Oh, yes. Very nice boots!

Go on!

(mysterious music)

- These must be the people he collected from.

Do you recognize any of the names?

- Dunno.

Ooh, I know Hawkins.

He lives at Kirkbury.

- Is it far from here?

- On the edge of the forest. Why?

- If a moneylender collected double,

then half this money belongs to the victims.

We'd better make haste. This is a long list.

(gentle music)

(dog barking)

- Mother!

- Strangers. - Trouble.

- Hawkins?

- Aye, isn't that the moneylender's list?

- Yes. We ran into Herbert of Doncaster on the road,

and arranged to do some of his businessfor him.

In November, you borrowed two silver marks?

- True, and I took my pig to Nottingham last week

and sold it to pay the debt.

- There must be some mistake.

- I tell you I paid,

and there's no use trying to collect more,

'cause we haven't a farthing left.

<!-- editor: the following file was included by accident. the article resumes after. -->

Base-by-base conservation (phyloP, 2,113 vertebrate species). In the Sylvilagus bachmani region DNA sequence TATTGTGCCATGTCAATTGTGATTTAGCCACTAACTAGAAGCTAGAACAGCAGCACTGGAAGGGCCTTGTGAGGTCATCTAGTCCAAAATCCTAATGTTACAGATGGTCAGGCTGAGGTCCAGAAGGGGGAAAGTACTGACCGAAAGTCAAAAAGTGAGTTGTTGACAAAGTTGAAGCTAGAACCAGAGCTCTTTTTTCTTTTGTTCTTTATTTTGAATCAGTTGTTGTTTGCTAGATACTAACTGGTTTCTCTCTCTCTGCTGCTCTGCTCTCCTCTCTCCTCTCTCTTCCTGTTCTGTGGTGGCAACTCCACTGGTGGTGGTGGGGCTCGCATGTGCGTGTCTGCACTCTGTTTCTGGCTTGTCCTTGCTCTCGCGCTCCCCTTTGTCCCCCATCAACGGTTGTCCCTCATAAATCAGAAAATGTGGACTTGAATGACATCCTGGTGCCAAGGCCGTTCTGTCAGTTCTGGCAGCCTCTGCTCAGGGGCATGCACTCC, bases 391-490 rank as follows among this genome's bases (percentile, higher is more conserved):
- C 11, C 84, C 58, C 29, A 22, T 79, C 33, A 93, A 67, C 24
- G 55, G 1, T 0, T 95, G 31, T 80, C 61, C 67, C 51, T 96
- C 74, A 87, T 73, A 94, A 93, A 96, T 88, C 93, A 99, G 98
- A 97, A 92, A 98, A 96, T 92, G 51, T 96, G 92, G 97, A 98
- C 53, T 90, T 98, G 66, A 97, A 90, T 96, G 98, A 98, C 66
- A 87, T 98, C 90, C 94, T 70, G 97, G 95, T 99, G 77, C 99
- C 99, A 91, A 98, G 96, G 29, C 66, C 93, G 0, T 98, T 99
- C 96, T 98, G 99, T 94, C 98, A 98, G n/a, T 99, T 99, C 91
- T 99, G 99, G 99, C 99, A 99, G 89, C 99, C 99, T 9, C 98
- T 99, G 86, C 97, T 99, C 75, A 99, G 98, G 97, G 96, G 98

- I'm not trying to collect more.

- It's written here that you paid backfour silver marks.

- Aye, and we shall go hungry because of it.

- I'm not surprised

when you pay back double what you borrow.

Give him backtwo silver marks.

- Bless you, gentlemen.

- Aye! I'm grateful for this, friend.

It can make a lot of difference.

- Are you on the moneylender's list?

- Yes. - What's your name?

- Hugh of the Wood.

I borrowed three marks last winter.

- What did you pay back?

- [Hugh] Six.

- Give him back three marks.

- If we should ever want to borrow money again,

can we findyou in Nottingham?

- No, our headquarters are in Sherwood Forest.

- The men of Sherwood!

I'veheard about you.

- [Robin] You've probably heard

that we're thieves and outlaws.

- No. Well, I mean, one of the Sheriff's men did say...

- These are strange times, Hawkins.

When the Sheriff protects those who steal,

and brands as thieves those who return the stolen goods.

Now, where's Thomas Tyler?

- Up over.

- Come on, Edgar.